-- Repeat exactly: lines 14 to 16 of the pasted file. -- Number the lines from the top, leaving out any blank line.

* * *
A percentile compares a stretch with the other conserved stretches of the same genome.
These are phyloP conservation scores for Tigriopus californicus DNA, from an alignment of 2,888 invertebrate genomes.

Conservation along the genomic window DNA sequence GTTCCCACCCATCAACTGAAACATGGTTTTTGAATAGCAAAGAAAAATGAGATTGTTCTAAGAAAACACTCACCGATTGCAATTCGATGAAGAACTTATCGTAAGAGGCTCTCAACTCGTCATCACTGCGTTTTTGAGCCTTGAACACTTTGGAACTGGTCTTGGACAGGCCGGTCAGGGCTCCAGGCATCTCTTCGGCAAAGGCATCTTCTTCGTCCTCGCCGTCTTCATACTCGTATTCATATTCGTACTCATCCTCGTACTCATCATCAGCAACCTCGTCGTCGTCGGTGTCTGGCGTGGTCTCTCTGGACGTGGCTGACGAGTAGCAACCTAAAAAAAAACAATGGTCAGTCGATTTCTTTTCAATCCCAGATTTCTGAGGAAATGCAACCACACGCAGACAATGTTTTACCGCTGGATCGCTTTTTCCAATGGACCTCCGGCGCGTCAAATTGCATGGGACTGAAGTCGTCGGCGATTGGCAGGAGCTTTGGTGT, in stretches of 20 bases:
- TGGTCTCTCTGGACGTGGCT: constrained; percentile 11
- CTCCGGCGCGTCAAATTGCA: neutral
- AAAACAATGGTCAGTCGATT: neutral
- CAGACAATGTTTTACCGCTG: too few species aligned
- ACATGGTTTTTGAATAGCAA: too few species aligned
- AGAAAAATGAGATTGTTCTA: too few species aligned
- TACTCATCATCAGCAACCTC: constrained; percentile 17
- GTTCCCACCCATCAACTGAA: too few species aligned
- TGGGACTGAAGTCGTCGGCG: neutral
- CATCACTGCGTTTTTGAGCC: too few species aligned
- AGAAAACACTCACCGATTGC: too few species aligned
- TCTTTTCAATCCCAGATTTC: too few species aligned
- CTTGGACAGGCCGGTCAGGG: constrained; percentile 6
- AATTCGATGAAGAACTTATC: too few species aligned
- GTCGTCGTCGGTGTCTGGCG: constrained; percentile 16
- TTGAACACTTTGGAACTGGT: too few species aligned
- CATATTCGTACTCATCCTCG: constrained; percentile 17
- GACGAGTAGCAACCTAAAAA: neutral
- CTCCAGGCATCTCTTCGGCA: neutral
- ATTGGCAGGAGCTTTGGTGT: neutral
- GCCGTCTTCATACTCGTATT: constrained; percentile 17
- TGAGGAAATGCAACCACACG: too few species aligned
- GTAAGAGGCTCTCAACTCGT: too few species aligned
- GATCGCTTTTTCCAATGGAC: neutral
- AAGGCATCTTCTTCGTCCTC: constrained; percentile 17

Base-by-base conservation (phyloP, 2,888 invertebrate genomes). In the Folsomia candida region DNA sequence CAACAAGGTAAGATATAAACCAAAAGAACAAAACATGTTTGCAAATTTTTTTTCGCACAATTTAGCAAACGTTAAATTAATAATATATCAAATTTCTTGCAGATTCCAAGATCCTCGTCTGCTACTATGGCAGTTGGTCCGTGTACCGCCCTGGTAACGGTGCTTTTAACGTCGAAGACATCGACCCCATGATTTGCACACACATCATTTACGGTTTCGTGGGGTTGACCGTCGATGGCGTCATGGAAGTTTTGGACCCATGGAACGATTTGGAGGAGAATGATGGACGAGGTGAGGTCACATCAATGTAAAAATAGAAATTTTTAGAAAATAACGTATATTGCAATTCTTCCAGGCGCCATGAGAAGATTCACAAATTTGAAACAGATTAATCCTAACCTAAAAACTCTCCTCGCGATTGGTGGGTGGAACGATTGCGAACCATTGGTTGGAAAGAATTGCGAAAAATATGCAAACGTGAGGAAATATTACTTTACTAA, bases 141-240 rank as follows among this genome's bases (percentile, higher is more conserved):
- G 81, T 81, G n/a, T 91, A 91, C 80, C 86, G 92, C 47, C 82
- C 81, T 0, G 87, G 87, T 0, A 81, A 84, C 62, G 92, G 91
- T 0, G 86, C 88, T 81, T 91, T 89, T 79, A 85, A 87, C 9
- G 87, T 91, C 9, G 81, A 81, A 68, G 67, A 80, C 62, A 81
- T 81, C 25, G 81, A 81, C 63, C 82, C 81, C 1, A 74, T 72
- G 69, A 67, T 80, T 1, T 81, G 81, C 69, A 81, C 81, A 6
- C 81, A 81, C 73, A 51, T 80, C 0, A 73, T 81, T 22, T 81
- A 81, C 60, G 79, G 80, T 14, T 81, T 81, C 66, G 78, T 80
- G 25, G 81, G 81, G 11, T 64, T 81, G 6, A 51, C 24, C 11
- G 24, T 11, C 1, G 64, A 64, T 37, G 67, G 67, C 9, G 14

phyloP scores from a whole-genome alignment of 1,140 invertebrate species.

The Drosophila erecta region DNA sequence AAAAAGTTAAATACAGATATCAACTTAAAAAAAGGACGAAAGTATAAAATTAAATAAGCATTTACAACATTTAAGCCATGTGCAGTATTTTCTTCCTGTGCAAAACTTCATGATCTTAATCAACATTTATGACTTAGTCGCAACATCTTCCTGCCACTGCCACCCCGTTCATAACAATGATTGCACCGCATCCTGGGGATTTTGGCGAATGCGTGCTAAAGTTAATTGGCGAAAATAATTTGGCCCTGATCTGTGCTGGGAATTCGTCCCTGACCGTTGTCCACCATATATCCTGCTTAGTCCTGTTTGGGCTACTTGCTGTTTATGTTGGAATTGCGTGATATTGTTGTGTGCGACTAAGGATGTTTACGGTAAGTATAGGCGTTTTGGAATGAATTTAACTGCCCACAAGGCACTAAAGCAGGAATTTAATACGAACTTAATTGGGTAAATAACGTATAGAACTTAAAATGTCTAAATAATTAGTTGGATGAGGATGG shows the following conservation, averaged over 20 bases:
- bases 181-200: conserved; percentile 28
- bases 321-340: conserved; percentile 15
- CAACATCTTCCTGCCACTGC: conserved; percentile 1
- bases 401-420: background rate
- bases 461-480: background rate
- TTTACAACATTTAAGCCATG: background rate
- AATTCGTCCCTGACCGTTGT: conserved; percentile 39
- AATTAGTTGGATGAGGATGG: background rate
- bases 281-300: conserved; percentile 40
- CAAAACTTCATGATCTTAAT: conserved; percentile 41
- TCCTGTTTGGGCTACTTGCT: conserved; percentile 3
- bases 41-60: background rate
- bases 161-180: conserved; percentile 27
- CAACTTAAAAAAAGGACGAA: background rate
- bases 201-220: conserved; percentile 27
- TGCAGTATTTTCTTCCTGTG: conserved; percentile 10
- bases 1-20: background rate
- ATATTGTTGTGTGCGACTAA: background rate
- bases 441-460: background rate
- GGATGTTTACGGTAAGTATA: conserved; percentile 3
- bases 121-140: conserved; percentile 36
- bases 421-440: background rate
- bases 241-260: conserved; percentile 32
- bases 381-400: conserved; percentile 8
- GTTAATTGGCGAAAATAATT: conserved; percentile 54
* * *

- AGAAAACACTCACCGATTGC: too few species aligned
- TCTTTTCAATCCCAGATTTC: too few species aligned
- CTTGGACAGGCCGGTCAGGG: constrained; percentile 6